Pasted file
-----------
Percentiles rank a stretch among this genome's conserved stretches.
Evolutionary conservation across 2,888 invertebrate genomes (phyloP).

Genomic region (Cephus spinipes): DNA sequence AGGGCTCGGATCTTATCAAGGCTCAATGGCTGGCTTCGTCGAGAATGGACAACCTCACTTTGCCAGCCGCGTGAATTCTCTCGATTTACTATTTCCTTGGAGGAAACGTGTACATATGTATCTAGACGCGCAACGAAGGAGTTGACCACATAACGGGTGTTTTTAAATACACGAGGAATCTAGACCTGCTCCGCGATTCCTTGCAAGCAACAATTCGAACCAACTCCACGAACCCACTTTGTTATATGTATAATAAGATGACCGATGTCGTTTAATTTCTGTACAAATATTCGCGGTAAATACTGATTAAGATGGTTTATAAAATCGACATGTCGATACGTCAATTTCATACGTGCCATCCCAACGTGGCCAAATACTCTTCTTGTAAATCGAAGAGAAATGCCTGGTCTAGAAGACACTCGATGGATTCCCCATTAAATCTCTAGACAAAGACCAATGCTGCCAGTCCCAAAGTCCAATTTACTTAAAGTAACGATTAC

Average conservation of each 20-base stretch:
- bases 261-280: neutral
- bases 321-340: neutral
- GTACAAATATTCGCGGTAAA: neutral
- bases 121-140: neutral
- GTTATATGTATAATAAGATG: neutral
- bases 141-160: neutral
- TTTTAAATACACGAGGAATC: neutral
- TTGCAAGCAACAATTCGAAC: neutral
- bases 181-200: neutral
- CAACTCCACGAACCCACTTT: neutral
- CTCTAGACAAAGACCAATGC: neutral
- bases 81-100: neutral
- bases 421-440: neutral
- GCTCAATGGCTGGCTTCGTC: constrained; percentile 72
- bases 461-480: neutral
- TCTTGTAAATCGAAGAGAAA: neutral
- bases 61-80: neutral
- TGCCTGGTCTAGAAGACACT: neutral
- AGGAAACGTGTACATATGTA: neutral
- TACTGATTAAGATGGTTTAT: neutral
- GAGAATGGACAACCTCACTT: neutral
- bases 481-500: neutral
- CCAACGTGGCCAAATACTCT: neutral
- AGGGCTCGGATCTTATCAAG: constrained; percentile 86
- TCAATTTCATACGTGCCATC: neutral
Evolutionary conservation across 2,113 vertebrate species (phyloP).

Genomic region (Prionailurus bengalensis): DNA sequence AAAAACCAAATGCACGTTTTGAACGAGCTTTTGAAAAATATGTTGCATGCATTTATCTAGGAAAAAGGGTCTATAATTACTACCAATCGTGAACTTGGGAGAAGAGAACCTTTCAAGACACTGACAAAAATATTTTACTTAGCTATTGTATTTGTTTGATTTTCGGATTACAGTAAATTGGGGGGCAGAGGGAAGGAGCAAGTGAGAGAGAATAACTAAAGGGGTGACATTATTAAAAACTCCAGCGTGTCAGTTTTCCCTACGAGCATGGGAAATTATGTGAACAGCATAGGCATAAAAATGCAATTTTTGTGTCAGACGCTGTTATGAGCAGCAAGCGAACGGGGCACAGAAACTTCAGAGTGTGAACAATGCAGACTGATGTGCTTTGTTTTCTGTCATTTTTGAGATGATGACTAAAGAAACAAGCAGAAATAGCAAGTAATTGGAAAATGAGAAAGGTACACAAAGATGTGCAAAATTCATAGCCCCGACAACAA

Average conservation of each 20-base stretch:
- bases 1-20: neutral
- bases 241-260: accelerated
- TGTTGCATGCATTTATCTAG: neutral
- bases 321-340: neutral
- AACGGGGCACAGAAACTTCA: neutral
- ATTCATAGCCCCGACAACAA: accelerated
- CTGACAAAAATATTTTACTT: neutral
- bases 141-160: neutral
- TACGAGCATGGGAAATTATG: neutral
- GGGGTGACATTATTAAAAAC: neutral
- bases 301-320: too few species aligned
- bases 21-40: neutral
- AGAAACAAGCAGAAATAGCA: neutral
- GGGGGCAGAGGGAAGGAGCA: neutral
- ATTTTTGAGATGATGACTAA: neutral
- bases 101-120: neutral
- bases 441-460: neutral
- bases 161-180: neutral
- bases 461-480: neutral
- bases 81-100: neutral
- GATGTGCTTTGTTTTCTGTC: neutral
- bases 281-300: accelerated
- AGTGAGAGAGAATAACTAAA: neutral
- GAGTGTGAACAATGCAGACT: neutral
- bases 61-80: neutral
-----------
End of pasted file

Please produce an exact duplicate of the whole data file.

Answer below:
Percentiles rank a stretch among this genome's conserved stretches.
Evolutionary conservation across 2,888 invertebrate genomes (phyloP).

Genomic region (Cephus spinipes): DNA sequence AGGGCTCGGATCTTATCAAGGCTCAATGGCTGGCTTCGTCGAGAATGGACAACCTCACTTTGCCAGCCGCGTGAATTCTCTCGATTTACTATTTCCTTGGAGGAAACGTGTACATATGTATCTAGACGCGCAACGAAGGAGTTGACCACATAACGGGTGTTTTTAAATACACGAGGAATCTAGACCTGCTCCGCGATTCCTTGCAAGCAACAATTCGAACCAACTCCACGAACCCACTTTGTTATATGTATAATAAGATGACCGATGTCGTTTAATTTCTGTACAAATATTCGCGGTAAATACTGATTAAGATGGTTTATAAAATCGACATGTCGATACGTCAATTTCATACGTGCCATCCCAACGTGGCCAAATACTCTTCTTGTAAATCGAAGAGAAATGCCTGGTCTAGAAGACACTCGATGGATTCCCCATTAAATCTCTAGACAAAGACCAATGCTGCCAGTCCCAAAGTCCAATTTACTTAAAGTAACGATTAC

Average conservation of each 20-base stretch:
- bases 261-280: neutral
- bases 321-340: neutral
- GTACAAATATTCGCGGTAAA: neutral
- bases 121-140: neutral
- GTTATATGTATAATAAGATG: neutral
- bases 141-160: neutral
- TTTTAAATACACGAGGAATC: neutral
- TTGCAAGCAACAATTCGAAC: neutral
- bases 181-200: neutral
- CAACTCCACGAACCCACTTT: neutral
- CTCTAGACAAAGACCAATGC: neutral
- bases 81-100: neutral
- bases 421-440: neutral
- GCTCAATGGCTGGCTTCGTC: constrained; percentile 72
- bases 461-480: neutral
- TCTTGTAAATCGAAGAGAAA: neutral
- bases 61-80: neutral
- TGCCTGGTCTAGAAGACACT: neutral
- AGGAAACGTGTACATATGTA: neutral
- TACTGATTAAGATGGTTTAT: neutral
- GAGAATGGACAACCTCACTT: neutral
- bases 481-500: neutral
- CCAACGTGGCCAAATACTCT: neutral
- AGGGCTCGGATCTTATCAAG: constrained; percentile 86
- TCAATTTCATACGTGCCATC: neutral
Evolutionary conservation across 2,113 vertebrate species (phyloP).

Genomic region (Prionailurus bengalensis): DNA sequence AAAAACCAAATGCACGTTTTGAACGAGCTTTTGAAAAATATGTTGCATGCATTTATCTAGGAAAAAGGGTCTATAATTACTACCAATCGTGAACTTGGGAGAAGAGAACCTTTCAAGACACTGACAAAAATATTTTACTTAGCTATTGTATTTGTTTGATTTTCGGATTACAGTAAATTGGGGGGCAGAGGGAAGGAGCAAGTGAGAGAGAATAACTAAAGGGGTGACATTATTAAAAACTCCAGCGTGTCAGTTTTCCCTACGAGCATGGGAAATTATGTGAACAGCATAGGCATAAAAATGCAATTTTTGTGTCAGACGCTGTTATGAGCAGCAAGCGAACGGGGCACAGAAACTTCAGAGTGTGAACAATGCAGACTGATGTGCTTTGTTTTCTGTCATTTTTGAGATGATGACTAAAGAAACAAGCAGAAATAGCAAGTAATTGGAAAATGAGAAAGGTACACAAAGATGTGCAAAATTCATAGCCCCGACAACAA

Average conservation of each 20-base stretch:
- bases 1-20: neutral
- bases 241-260: accelerated
- TGTTGCATGCATTTATCTAG: neutral
- bases 321-340: neutral
- AACGGGGCACAGAAACTTCA: neutral
- ATTCATAGCCCCGACAACAA: accelerated
- CTGACAAAAATATTTTACTT: neutral
- bases 141-160: neutral
- TACGAGCATGGGAAATTATG: neutral
- GGGGTGACATTATTAAAAAC: neutral
- bases 301-320: too few species aligned
- bases 21-40: neutral
- AGAAACAAGCAGAAATAGCA: neutral
- GGGGGCAGAGGGAAGGAGCA: neutral
- ATTTTTGAGATGATGACTAA: neutral
- bases 101-120: neutral
- bases 441-460: neutral
- bases 161-180: neutral
- bases 461-480: neutral
- bases 81-100: neutral
- GATGTGCTTTGTTTTCTGTC: neutral
- bases 281-300: accelerated
- AGTGAGAGAGAATAACTAAA: neutral
- GAGTGTGAACAATGCAGACT: neutral
- bases 61-80: neutral